Following the Hippie Trail

BY RASHMI SINGH

The hippie trail is the name given to the overland journey taken by members of the hippie subculture and others from the mid-1950s to the late 1970s between Europe and South Asia, mainly from Turkey through Iran, Afghanistan, Pakistan, India, to Nepal; an alternative route ran from Turkey to the Levant. The hippie trail was a form of alternative tourism, and one of the key elements was travelling as cheaply as possible, mainly to extend the length of time away from home. The term “hippie” became current in the mid-to-late 1960s; “beatnik” was the previous term from the later 1950s.

In every major stop of the hippie trail, there were hotels, restaurants and cafés for Westerners, who networked with each other as they travelled east and west. The hippies tended to interact more with the local population than traditional sightseers did.

The 1981 song “Down Under” by Australian rock band Men at Work sets out with a scene on the hippie trail while under the influence of marijuana: “Travelling in a fried-out Kombi, on a hippie trail, head full of zombie.”

The Rolling Stones song “Sympathy for the Devil” appears to reference the dangers of traveling along the Hippie Trail in the 1960s, in the lines “And I laid traps for troubadours / Who get killed before they reached Bombay.”

Charles Sobhraj’s crimes along the trail are depicted in the 2021 eight-part BBC drama series The Serpent.

Journeys would typically start from cities in western Europe, often London, Copenhagen, West Berlin, Paris, Amsterdam, or Milan. Many from the United States took Icelandic Airlines to Luxembourg. Most journeys passed through Istanbul, where routes divided. The usual northern route passed through Tehran, Herat, Kandahar, Kabul, Peshawar and Lahore on to India, Nepal and Southeast Asia. An alternative route was from Turkey via Syria, Jordan, and Iraq to Iran and Pakistan. All travellers had to cross through the Khyber Pass, traversing Peshawar and Lahore in Pakistan and over the Pakistan-India border at Ganda Singh Wala (or later at Wagah).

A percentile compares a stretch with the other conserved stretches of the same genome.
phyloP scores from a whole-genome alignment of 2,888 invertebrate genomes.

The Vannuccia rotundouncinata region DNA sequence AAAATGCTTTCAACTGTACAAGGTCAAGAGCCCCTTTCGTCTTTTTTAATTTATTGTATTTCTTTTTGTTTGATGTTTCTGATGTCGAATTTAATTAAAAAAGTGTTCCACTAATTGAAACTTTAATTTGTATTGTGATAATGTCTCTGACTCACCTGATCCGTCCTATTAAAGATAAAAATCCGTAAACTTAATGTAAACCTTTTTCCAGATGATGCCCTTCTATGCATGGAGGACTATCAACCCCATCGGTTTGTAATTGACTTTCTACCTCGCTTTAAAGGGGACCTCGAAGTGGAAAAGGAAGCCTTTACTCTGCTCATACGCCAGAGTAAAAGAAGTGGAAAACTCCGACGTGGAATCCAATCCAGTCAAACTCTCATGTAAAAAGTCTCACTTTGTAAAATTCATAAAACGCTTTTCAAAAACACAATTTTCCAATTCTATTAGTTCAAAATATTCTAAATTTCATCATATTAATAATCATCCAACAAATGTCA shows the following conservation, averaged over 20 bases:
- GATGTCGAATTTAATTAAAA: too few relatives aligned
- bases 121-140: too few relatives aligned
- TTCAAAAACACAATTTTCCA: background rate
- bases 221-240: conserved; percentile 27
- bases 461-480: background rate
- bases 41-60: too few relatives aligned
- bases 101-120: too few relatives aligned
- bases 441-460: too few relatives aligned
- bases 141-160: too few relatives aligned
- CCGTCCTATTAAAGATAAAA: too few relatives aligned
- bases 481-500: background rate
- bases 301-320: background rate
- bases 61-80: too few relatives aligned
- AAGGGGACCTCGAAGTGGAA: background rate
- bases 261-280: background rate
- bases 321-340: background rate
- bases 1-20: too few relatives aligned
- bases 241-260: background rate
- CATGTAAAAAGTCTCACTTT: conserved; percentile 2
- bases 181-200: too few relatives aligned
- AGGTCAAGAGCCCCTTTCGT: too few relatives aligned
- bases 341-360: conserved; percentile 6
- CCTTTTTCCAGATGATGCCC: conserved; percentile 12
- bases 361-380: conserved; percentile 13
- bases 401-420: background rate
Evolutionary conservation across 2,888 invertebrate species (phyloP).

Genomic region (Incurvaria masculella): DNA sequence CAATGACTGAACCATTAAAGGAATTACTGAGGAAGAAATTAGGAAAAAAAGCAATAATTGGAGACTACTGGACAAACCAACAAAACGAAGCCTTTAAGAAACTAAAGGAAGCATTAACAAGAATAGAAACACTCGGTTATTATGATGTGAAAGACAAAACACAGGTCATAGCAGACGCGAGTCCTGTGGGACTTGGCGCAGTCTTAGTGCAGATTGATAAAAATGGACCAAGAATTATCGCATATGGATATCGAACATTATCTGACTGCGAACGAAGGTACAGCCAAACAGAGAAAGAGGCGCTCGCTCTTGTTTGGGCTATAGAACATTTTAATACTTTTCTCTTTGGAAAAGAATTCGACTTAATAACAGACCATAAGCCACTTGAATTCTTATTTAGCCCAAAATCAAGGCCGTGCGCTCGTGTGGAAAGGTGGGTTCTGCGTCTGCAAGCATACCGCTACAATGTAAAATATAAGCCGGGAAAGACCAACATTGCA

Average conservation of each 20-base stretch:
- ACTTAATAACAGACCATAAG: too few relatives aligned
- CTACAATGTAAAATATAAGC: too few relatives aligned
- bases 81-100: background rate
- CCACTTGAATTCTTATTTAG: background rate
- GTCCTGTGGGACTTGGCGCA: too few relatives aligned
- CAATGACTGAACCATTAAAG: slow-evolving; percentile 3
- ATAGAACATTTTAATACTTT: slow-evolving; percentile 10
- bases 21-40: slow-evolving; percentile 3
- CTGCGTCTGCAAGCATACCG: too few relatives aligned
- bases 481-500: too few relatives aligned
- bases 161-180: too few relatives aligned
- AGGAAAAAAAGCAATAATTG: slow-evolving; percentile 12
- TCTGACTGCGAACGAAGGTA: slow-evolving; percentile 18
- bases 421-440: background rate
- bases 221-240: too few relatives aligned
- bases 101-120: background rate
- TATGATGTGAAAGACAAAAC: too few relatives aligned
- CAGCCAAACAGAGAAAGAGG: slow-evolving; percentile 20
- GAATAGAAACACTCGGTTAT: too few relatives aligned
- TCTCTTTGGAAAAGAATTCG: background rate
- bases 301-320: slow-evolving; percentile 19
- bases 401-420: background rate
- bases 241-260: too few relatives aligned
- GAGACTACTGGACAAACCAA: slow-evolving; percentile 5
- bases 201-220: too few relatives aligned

Classic destinations on the overland Hippie Trail.

Common destinations in the east included Delhi, Varanasi (then Benares), Goa, Bombay, Madras, Kathmandu and Bangkok. Kathmandu still has a road, Jhochhen Tole, nicknamed Freak Street in commemoration of the many thousands of hippies who passed through. Further travel to southern India, Kovalam beach in Trivandrum (Kerala), to Sri Lanka (then called Ceylon), and points east and south to Australia was sometimes also undertaken.

The hippie trail largely ended in the late 1970s primarily due to the Iranian Revolution resulting in an anti-Western government, and the Soviet invasion of Afghanistan, closing the route to Western travellers.